Sunday, November 13, 2011

Trench Boxes

By Julie Rahm

I have a friend who owned a heavy construction business. He and my husband, John, were childhood friends. Recently, our friend was sued in civil court.

Months earlier, this thriving construction company was working along side a road digging a deep trench. They were installing some big drainage pipes. The trench was very deep. Usually, when digging a deep trench, the construction workers set a trench box down into the trench. A trench box is a sided frame made from heavy steel. The trench box keeps the sides of trench from caving in, allowing the workers to safely work in the trench. One fateful day, the trench box was not set into the trench. The trench caved in on some workers killing one. The jury found our friend negligent for a wrongful death. The widow/plaintiff was awarded a generous settlement. The liability insurance that the construction business carried did not cover “obvious” negligence. The business went bankrupt. All the company assets were confiscated and sold. Twenty employees lost their well paying jobs. It was very sad. On this particular day, the consequences caused by failure to use a trench box were horrible. The road of life can turn quickly. I wonder how many of us fail to use our own trench boxes.

Metaphorical trench boxes are a good way to keep life from caving in on us. One important trench box prevents financial cave-ins. Spending less money than you make is a good financial trench box. Spending more than you make creates debt. And, large debt is like working in a financial trench without a trench box. You risk a financial cave-in if you fail to meet your over extended financial obligations.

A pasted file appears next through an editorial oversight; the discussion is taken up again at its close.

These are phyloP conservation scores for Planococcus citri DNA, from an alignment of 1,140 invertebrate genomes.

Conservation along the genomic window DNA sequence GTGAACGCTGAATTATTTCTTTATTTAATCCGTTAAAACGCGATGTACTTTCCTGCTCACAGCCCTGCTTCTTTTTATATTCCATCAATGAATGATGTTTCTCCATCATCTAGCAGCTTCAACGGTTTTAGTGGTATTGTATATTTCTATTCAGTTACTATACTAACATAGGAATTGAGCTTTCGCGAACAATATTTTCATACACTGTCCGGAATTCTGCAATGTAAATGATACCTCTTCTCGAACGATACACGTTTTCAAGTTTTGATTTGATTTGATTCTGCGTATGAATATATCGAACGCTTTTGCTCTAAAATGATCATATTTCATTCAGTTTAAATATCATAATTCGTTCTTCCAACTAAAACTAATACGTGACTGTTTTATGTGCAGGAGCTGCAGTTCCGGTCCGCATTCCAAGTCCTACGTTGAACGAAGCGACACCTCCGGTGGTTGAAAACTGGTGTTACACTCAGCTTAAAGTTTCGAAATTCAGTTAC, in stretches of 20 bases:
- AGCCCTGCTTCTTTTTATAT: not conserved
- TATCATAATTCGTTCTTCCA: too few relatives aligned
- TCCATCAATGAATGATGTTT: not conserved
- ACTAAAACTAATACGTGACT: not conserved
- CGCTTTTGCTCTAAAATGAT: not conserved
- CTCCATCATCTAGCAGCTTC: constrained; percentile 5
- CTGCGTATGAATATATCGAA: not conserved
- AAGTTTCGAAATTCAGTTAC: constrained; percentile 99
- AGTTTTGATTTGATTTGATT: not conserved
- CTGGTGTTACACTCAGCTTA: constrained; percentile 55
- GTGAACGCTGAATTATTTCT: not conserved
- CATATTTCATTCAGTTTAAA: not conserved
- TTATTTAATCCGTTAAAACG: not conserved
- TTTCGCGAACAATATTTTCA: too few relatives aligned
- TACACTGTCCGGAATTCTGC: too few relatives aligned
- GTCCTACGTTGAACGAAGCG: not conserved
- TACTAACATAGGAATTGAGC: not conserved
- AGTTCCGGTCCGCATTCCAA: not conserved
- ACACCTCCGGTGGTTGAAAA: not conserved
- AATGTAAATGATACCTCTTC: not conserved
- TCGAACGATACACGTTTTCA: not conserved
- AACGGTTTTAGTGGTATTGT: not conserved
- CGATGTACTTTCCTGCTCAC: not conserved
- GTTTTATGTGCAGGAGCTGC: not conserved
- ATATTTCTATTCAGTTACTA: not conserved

Another financial trench box is a low credit card limit. Credit card interest rates are high. When incurred credit card interest exceeds your minimum payment, the balance grows even though no purchases are being made. Debt snowballs and the credit card trench caves in burying you and your well being.

Metaphorical trench boxes are also essential in relationships. An extended period of dating, before marriage, helps prevent marital cave-ins. One of my best girl friends left her home in Virginia and moved in with her significant other in Ohio. She found him through an on-line dating service, they met in person a few times and she moved in. She completely disregarded the trench box concept. As you can guess, the relationship trench caved in. He drank a lot. She received a broken nose, broken cheek bone, and a severe concussion. He received probation and court mandated counseling. Both had no dating trench box!

Kids need parents to put trench boxes in their trenches for them. Young people need guidance. Some choices in life are irreversible. Empowering kids to choose wisely is an important trench box to prevent a young life from caving in.

The trench box concept is a valuable and useful metaphor. Use it liberally and be careful in life’s ditches! Visit my web site at

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